On top of that, by the end of 2013, ISIS rose and we had started to see a lot of ISIS fighters going through Turkey to join ISIS, especially the foreign fighters coming from the West and even from Northern Africa. To this day, the total number is calculated at 38,000 just went through Turkey to join ISIS and almost none of those ISIS fighters were stopped in or at the borders of Turkey and sent back. The numbers who were stopped were circumstantial. Basically, they by themselves went to the police and asked almost the police to stop them to go- like for example, three Westerners went to the police at the border and told to the police there they would like to join ISIS and pass the border.
But there is a story behind it. The ISIS members who had already passed and joined the ISIS, speaking so easily about passing the borders, so they thought that they were passing legally with passports to join ISIS. So what happened? They were not arrested, of course. They went back and then they met with their counterparts from ISIS. And then they passed again, but eventually, they passed without any problems.
So it was a scheme in almost the beginning of 2016. Even today there are still a lot of foreign fighters passing between Turkey and Syria, unfortunately. Most of the time when ISIS was controlling the southern border of Turkey, beginning from Akcele towards Kilis, which we can roughly say about three hundred miles.
The commanders, Turkish or Syrian does not matter, were working for ISIS. And the orders were ‘you let us know who is passing’. ISIS Intelligence was controlling the Syrian part of the border, but at the same time, the Turkish part of the border, telling the smugglers if you pass anyone, you let us know, otherwise we kill you. They were not paying the smugglers, but they were forcing the smugglers to let them know about the people who were passing in between the borders.
They were especially curious about the ISIS defectors, who were passing from Syria to Turkey. And there were several occasions when they caught ISIS defectors, passing from Syria to Turkey. They killed them on sight and, of course, they killed the smugglers as well.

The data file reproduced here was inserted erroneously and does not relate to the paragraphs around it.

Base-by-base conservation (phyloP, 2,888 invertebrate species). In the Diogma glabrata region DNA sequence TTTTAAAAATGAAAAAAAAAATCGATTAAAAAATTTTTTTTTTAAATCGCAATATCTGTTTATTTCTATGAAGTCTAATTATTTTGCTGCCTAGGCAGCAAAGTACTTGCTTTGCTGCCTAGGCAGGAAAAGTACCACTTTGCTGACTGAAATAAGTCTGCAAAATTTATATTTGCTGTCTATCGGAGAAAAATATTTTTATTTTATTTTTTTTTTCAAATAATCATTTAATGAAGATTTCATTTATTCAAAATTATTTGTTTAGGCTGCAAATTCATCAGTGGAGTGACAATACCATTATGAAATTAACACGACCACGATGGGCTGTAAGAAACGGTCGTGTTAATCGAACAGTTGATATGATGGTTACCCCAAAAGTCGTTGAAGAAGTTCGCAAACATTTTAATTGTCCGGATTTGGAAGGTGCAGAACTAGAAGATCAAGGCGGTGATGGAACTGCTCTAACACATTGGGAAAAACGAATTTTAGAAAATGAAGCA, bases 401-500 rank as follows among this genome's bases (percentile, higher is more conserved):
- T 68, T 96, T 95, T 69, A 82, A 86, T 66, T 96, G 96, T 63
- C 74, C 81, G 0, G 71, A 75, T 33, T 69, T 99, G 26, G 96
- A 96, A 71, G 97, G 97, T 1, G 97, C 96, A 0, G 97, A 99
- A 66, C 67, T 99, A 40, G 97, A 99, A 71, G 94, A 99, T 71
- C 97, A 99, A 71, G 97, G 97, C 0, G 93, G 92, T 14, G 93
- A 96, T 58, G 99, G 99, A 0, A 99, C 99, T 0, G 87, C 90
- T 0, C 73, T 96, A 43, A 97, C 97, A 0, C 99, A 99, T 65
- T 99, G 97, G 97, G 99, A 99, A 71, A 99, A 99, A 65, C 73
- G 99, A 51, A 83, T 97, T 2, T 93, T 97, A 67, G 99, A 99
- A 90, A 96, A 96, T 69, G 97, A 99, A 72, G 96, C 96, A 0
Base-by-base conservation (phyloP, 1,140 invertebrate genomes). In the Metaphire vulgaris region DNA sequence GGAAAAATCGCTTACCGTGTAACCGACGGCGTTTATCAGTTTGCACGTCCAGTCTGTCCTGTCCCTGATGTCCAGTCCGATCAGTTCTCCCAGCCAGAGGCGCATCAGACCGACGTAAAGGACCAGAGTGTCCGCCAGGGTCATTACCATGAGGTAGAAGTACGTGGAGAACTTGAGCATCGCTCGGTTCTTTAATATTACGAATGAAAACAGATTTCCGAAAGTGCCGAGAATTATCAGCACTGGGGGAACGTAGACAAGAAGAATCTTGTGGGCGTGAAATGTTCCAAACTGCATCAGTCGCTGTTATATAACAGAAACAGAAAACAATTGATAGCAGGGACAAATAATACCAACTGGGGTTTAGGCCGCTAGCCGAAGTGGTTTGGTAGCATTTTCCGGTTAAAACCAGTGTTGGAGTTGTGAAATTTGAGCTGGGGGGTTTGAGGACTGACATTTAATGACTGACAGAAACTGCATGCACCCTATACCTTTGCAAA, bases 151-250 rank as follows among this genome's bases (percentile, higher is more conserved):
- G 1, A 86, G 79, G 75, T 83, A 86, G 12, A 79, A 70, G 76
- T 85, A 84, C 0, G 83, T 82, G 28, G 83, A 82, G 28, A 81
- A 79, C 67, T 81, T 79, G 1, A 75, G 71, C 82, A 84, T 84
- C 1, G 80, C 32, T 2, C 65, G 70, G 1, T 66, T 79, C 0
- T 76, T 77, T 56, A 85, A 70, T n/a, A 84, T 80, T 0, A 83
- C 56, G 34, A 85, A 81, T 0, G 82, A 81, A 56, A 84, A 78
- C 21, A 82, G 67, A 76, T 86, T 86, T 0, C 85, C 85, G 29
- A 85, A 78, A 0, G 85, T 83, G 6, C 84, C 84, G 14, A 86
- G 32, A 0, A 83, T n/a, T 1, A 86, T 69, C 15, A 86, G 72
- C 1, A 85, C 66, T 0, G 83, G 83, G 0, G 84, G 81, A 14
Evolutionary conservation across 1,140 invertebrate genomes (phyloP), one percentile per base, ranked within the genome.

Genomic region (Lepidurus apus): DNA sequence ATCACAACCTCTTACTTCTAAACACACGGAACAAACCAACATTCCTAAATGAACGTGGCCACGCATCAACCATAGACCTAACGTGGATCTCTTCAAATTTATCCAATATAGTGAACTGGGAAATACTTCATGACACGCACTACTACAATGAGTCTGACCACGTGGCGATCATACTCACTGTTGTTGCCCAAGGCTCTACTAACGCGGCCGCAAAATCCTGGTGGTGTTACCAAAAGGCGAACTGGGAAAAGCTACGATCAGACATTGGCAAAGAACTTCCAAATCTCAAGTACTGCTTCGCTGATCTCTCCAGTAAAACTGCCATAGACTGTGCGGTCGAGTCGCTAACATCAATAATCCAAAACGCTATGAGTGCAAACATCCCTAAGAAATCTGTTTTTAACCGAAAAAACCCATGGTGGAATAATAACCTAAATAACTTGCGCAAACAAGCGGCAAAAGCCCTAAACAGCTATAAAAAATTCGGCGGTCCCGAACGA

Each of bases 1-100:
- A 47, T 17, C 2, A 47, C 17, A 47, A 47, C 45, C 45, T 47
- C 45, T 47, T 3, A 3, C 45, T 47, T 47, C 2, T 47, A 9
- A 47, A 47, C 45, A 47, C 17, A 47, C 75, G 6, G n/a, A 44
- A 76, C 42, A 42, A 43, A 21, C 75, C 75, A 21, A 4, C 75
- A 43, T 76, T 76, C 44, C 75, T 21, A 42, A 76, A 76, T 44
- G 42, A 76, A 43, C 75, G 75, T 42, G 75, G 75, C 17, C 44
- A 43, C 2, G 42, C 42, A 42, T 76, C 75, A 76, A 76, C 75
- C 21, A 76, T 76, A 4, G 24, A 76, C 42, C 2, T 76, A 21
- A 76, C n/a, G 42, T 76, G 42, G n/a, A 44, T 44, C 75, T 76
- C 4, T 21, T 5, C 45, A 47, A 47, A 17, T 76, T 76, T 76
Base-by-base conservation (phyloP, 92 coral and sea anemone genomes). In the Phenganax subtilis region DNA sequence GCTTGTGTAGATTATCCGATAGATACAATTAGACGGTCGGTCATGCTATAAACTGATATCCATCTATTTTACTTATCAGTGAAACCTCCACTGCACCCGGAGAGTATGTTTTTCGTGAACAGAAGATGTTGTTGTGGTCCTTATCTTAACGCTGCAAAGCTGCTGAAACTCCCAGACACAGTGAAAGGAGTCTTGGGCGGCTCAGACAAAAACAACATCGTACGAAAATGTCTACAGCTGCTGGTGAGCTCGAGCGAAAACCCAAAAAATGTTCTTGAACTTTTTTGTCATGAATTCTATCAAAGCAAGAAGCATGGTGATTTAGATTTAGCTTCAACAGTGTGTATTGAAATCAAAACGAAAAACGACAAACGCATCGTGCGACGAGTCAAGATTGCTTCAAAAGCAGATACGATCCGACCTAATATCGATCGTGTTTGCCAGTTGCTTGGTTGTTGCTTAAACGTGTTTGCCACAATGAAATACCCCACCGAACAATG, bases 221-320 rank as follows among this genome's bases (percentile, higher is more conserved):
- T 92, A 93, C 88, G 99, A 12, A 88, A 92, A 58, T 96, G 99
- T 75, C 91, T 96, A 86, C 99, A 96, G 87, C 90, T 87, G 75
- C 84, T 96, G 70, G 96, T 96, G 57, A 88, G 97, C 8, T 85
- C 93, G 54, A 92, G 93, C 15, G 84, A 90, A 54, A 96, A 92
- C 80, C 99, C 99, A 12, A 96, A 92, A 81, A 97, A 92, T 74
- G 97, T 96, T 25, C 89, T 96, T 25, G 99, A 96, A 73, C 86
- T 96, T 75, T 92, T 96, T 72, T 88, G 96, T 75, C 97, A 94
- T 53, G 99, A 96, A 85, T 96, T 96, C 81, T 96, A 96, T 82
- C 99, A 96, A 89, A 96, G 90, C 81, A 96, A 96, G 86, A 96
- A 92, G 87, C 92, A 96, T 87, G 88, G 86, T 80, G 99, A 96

Now, the smugglers are key here in this issue because in most places there are mines and people do not want to pass by themselves. They do not want to step on the mines on the border, so they need smugglers. So unless defectors who would like to run away from ISIS pay really well, large amounts of money, mostly around one thousand dollars per person, they do not have luck to pass from Syria to Turkey.
So this was the scheme and almost today it is the scheme, anyways. For regular people the price of smuggling a person is a little bit higher right now, but normally it was between $50 to $1,000, depending on who was passing the border. So anyway, these are the circumstances around that border.
After 2014, there were several suicide bombers who came from ISIS or who were blamed on ISIS, beginning in Suruç. Suruç is a town in Şanlıurfa. In the Suruç suicide bombing thirty-two people died. After the Suruç suicide bombing there was another suicide attack in Ankara during a crowded demonstration where over one hundred people died and hundreds were wounded.
So the security of Turkey not only coming from ISIS, but also from the PKK and other cult-like terrorist-related problems were going down very fast. This effected the tourism industry very badly. Several thousand tourists canceled their reservations, so the economy started to suffer.
That is in addition to the burden that Turkey had handling the Syrian refugees, helping them. The number of Syrian refugees in Turkey right now is three million. They are scattered all around Turkey. Around two hundred or three hundred thousand of them are being taken care of in refugee camps, but the rest are around Turkey and most of the time they are being offered free healthcare and free education. So this is also, of course, a big burden on the economy.
But the biggest burden came after the shoot down of the Russian airplane because Putin was very upset about it. There was not any real explanation and logical approach to why Turkey shot down the Russian airplane. Even though it was claimed that the Russian airplane was in Turkish airspace, but that was a very short time.